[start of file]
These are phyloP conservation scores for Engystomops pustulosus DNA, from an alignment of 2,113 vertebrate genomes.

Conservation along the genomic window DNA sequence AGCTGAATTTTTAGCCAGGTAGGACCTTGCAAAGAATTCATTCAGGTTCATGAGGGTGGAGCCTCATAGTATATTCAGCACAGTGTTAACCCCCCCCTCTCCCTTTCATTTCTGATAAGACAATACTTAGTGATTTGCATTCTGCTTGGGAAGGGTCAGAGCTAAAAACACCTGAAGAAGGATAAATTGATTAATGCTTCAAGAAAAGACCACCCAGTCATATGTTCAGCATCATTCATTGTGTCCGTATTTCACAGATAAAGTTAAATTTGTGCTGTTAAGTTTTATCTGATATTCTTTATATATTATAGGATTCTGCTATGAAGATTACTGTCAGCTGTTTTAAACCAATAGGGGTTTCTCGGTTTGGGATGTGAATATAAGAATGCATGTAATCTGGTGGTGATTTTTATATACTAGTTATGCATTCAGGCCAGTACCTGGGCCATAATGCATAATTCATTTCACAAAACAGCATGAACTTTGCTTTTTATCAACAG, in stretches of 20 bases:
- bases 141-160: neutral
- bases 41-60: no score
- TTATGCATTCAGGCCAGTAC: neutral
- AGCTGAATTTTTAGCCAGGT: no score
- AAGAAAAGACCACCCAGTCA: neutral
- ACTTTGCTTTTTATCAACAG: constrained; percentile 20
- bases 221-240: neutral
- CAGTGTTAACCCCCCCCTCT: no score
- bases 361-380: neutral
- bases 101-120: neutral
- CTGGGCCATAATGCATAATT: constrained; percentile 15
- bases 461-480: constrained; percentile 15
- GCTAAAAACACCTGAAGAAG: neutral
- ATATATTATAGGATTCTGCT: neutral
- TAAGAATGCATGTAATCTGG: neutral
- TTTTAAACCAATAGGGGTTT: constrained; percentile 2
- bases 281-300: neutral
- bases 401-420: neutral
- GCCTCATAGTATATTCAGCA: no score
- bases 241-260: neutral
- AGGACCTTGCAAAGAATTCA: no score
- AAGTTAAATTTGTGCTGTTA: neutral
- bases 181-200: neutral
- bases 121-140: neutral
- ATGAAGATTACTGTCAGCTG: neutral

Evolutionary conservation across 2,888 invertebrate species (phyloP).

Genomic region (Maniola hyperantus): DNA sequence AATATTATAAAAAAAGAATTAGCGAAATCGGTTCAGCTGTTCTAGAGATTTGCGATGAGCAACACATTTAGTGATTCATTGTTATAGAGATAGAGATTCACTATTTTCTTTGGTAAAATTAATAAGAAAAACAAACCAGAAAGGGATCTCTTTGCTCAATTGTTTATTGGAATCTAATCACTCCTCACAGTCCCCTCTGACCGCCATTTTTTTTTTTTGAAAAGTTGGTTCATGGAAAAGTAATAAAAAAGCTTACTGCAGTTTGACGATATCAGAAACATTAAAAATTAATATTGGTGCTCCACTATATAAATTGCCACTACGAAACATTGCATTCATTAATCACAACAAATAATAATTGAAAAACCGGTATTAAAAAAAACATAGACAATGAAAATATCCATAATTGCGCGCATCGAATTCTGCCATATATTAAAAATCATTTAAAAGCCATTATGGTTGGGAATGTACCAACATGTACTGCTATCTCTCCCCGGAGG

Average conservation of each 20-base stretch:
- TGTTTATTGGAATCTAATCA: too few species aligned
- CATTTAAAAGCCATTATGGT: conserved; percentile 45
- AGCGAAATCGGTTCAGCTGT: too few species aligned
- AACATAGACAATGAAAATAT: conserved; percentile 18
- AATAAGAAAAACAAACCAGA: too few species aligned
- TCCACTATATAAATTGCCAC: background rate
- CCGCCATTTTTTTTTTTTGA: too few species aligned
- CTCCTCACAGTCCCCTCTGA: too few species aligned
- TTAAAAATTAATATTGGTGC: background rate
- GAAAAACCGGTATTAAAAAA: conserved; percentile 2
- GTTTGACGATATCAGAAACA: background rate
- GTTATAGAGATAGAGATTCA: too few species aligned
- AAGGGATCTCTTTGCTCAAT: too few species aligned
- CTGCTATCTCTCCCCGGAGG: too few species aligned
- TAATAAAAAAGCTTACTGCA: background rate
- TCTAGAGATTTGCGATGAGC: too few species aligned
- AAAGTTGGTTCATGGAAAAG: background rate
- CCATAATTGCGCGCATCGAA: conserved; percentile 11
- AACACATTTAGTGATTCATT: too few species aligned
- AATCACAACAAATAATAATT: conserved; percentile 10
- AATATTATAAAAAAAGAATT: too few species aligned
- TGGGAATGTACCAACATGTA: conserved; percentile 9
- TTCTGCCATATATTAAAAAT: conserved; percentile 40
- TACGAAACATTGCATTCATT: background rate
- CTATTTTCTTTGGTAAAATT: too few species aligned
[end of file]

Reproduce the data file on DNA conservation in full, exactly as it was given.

These are phyloP conservation scores for Engystomops pustulosus DNA, from an alignment of 2,113 vertebrate genomes.

Conservation along the genomic window DNA sequence AGCTGAATTTTTAGCCAGGTAGGACCTTGCAAAGAATTCATTCAGGTTCATGAGGGTGGAGCCTCATAGTATATTCAGCACAGTGTTAACCCCCCCCTCTCCCTTTCATTTCTGATAAGACAATACTTAGTGATTTGCATTCTGCTTGGGAAGGGTCAGAGCTAAAAACACCTGAAGAAGGATAAATTGATTAATGCTTCAAGAAAAGACCACCCAGTCATATGTTCAGCATCATTCATTGTGTCCGTATTTCACAGATAAAGTTAAATTTGTGCTGTTAAGTTTTATCTGATATTCTTTATATATTATAGGATTCTGCTATGAAGATTACTGTCAGCTGTTTTAAACCAATAGGGGTTTCTCGGTTTGGGATGTGAATATAAGAATGCATGTAATCTGGTGGTGATTTTTATATACTAGTTATGCATTCAGGCCAGTACCTGGGCCATAATGCATAATTCATTTCACAAAACAGCATGAACTTTGCTTTTTATCAACAG, in stretches of 20 bases:
- bases 141-160: neutral
- bases 41-60: no score
- TTATGCATTCAGGCCAGTAC: neutral
- AGCTGAATTTTTAGCCAGGT: no score
- AAGAAAAGACCACCCAGTCA: neutral
- ACTTTGCTTTTTATCAACAG: constrained; percentile 20
- bases 221-240: neutral
- CAGTGTTAACCCCCCCCTCT: no score
- bases 361-380: neutral
- bases 101-120: neutral
- CTGGGCCATAATGCATAATT: constrained; percentile 15
- bases 461-480: constrained; percentile 15
- GCTAAAAACACCTGAAGAAG: neutral
- ATATATTATAGGATTCTGCT: neutral
- TAAGAATGCATGTAATCTGG: neutral
- TTTTAAACCAATAGGGGTTT: constrained; percentile 2
- bases 281-300: neutral
- bases 401-420: neutral
- GCCTCATAGTATATTCAGCA: no score
- bases 241-260: neutral
- AGGACCTTGCAAAGAATTCA: no score
- AAGTTAAATTTGTGCTGTTA: neutral
- bases 181-200: neutral
- bases 121-140: neutral
- ATGAAGATTACTGTCAGCTG: neutral

Evolutionary conservation across 2,888 invertebrate species (phyloP).

Genomic region (Maniola hyperantus): DNA sequence AATATTATAAAAAAAGAATTAGCGAAATCGGTTCAGCTGTTCTAGAGATTTGCGATGAGCAACACATTTAGTGATTCATTGTTATAGAGATAGAGATTCACTATTTTCTTTGGTAAAATTAATAAGAAAAACAAACCAGAAAGGGATCTCTTTGCTCAATTGTTTATTGGAATCTAATCACTCCTCACAGTCCCCTCTGACCGCCATTTTTTTTTTTTGAAAAGTTGGTTCATGGAAAAGTAATAAAAAAGCTTACTGCAGTTTGACGATATCAGAAACATTAAAAATTAATATTGGTGCTCCACTATATAAATTGCCACTACGAAACATTGCATTCATTAATCACAACAAATAATAATTGAAAAACCGGTATTAAAAAAAACATAGACAATGAAAATATCCATAATTGCGCGCATCGAATTCTGCCATATATTAAAAATCATTTAAAAGCCATTATGGTTGGGAATGTACCAACATGTACTGCTATCTCTCCCCGGAGG

Average conservation of each 20-base stretch:
- TGTTTATTGGAATCTAATCA: too few species aligned
- CATTTAAAAGCCATTATGGT: conserved; percentile 45
- AGCGAAATCGGTTCAGCTGT: too few species aligned
- AACATAGACAATGAAAATAT: conserved; percentile 18
- AATAAGAAAAACAAACCAGA: too few species aligned
- TCCACTATATAAATTGCCAC: background rate
- CCGCCATTTTTTTTTTTTGA: too few species aligned
- CTCCTCACAGTCCCCTCTGA: too few species aligned
- TTAAAAATTAATATTGGTGC: background rate
- GAAAAACCGGTATTAAAAAA: conserved; percentile 2
- GTTTGACGATATCAGAAACA: background rate
- GTTATAGAGATAGAGATTCA: too few species aligned
- AAGGGATCTCTTTGCTCAAT: too few species aligned
- CTGCTATCTCTCCCCGGAGG: too few species aligned
- TAATAAAAAAGCTTACTGCA: background rate
- TCTAGAGATTTGCGATGAGC: too few species aligned
- AAAGTTGGTTCATGGAAAAG: background rate
- CCATAATTGCGCGCATCGAA: conserved; percentile 11
- AACACATTTAGTGATTCATT: too few species aligned
- AATCACAACAAATAATAATT: conserved; percentile 10
- AATATTATAAAAAAAGAATT: too few species aligned
- TGGGAATGTACCAACATGTA: conserved; percentile 9
- TTCTGCCATATATTAAAAAT: conserved; percentile 40
- TACGAAACATTGCATTCATT: background rate
- CTATTTTCTTTGGTAAAATT: too few species aligned